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4 Ways to Travel for Less

Travel for Less

Already planning your summer vacation for this year? If you’ve got a big travel bug but not a big travel budget, don’t get discouraged. There are many ways you can say money on travel and still enjoy your trip.

Whether you’re on a strict budget or just looking to save a few dollars (to plan another vacation around the corner!), here are 4 ways to travel for less.

Be Flexible

The best way to save money on travel is the ability to be flexible with your itinerary. In most circumstances, Friday and Saturday are your most expensive travel nights. You could score a deal by staying during the week.

Compare flight prices on different days by using Google’s flight tool. They’ll allow you to look at different fares throughout the week so you can see which days to fly on are cheapest.

Also, call your preferred hotel ahead of time and see if they’re offering any specials for Monday through Thursday stays, or if they’re offering any packages for the same price as a weekend stay. Some hotels will charge you the same amount for a Friday through Sunday stay but can offer you a package deal (like $50 off a massage or a $25 room credit) for stays during the week.

You can also look into traveling during the “shoulder seasons,” like March through April and September through October. These are seasons when the kids are in school and there are no major holidays attracting hordes of tourists — but they’re not completely off-season, either.

In addition to paying less for your flights and stays, you’ll likely find fewer people in line for major tourist attractions.

Hack Your Way to Cheaper Travel

It’s a well-known secret in the personal finance blogosphere that travel hacking, when done responsibly, is one of the best ways to get free or reduced travel.

Before jumping into signing up for a travel rewards credit card, first spread your wings by signing up for every free travel loyalty program you’re interested in, including hotel and car rental. And when booking, see if hotels (or airlines) offer any amenities, like a free shuttle to the airport or a free hot breakfast.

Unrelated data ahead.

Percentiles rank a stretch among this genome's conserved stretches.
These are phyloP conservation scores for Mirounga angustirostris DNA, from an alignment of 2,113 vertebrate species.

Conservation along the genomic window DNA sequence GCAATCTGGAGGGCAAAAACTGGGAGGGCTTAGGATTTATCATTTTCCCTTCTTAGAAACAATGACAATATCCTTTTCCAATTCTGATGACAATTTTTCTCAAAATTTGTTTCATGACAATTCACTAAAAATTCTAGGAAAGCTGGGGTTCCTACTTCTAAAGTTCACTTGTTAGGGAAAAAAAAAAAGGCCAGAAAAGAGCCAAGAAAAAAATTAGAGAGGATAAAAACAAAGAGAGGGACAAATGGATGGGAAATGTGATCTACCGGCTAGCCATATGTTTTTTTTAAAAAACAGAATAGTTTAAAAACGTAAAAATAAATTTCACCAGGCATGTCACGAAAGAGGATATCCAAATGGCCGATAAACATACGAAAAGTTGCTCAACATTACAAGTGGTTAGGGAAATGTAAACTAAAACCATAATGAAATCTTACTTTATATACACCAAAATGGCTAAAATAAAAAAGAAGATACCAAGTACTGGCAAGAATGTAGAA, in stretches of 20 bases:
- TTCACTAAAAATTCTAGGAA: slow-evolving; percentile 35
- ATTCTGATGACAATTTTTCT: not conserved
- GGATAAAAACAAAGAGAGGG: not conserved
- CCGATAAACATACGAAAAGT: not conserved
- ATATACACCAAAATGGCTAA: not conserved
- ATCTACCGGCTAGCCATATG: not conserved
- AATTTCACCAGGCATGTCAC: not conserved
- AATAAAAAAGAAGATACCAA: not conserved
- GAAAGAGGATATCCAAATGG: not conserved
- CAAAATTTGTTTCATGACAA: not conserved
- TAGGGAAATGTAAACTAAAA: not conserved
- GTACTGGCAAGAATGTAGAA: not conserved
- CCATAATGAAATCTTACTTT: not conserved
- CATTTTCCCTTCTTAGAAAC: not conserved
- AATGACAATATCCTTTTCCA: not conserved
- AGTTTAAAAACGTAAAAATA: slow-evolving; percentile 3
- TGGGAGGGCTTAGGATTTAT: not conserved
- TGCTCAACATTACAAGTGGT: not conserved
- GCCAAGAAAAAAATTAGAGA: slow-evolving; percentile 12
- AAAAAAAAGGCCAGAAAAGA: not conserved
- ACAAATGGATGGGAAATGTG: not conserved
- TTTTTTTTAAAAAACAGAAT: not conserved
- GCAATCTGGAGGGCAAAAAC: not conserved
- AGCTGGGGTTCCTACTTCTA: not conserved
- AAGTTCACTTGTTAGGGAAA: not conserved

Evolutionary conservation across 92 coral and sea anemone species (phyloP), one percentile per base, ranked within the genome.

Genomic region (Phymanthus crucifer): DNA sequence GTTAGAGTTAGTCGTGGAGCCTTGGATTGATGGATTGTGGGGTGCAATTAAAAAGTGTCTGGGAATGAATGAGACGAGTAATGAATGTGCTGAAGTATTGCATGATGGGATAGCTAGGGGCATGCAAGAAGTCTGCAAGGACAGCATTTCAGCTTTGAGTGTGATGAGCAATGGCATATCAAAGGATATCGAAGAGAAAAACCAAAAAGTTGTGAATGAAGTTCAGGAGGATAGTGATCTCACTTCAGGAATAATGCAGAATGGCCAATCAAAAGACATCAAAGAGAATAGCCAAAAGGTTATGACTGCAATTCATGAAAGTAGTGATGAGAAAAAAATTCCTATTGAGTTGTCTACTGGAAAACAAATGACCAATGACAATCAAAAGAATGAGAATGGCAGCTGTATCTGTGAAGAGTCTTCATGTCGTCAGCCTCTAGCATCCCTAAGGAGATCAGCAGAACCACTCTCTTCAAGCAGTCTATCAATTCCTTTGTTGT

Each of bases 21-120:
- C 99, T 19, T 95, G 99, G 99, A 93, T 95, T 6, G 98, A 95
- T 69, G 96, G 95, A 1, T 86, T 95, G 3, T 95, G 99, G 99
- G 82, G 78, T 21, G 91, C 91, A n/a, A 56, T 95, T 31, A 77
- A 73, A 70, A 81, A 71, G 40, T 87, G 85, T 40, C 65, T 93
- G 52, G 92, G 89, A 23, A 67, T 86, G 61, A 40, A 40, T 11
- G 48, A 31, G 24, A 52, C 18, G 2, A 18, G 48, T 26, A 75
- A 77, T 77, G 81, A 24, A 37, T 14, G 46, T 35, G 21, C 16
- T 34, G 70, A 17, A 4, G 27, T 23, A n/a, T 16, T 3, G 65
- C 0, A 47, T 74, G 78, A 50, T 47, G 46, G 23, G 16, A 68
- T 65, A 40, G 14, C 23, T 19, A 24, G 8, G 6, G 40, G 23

Depending on the price between hotels, a hotel that is $10 more but offers a free breakfast for 2 people could be worth the price difference.

If you want to sign up for a travel rewards credit card, be sure to read the eligibility requirements and make sure your everyday, normal spending would meet the card’s required spend to get the signup bonus. Most cards require that you spend something around $3,000 in the first 3 months after signing up to get the bonus points.

If this fits within your normal budget — and you don’t have to spend more than you would normally to get the points — applying for a travel credit card might help reduce the cost of a trip.

Scour the Internet

In addition to everyone’s favorite travel-deal aggregating site, Kayak.com, branch out by looking at less well-known travel-deal hunting sites. If you’re flexible on where you want to travel — which is another way to save! — check out SkyScanner.com and type in your closest airport and flight dates.

From there, choose the “Everywhere” option to be given a list of places around the world and the cost for each destination. Then, build a trip around cheap destinations. You can also scan for cost-effective hotel rooms and car rentals.

And if you’re comfortable staying in someone else’s place, check out Airbnb as a comparison to hotels. For a weekend stay in July in San Diego, you could stay at a hotel 5 miles from the beach for $700 for 3 nights. With Airbnb, you can find a 1 bedroom condo 5 minutes from the beach for $500.

Keep in mind, you can search for places to stay through Airbnb with or without “roommates.” Typically, you will spend more to have an entire place to yourself, whereas if you rent a room in someone’s house, you’ll pay considerably less. Consider your space comforts and budget accordingly.

Get Low-Tech

Once you arrive at your destination, take a walk around the city or town. Look for local newspapers or pamphlets advertising free or cheaper entertainment. Many big cities have at least a few local newspapers, usually free, where you can find this information.

What better way to blend in and look less like a tourist than attending a local event?

Before you leave, Google your destination and the word “free entertainment” after it to see what type of free activities are going on. For example, typing in “San Francisco free entertainment” pulls up an entire guide to free events happening in the city currently. Particularly if you’re vacationing in a big city, or close to one, you’re bound to find a handful of free activities.

Skipping the more touristy spots and living like a local will help you keep costs down, which will allow for more travel in your budget.

What are your favorite ways to travel while on a budget?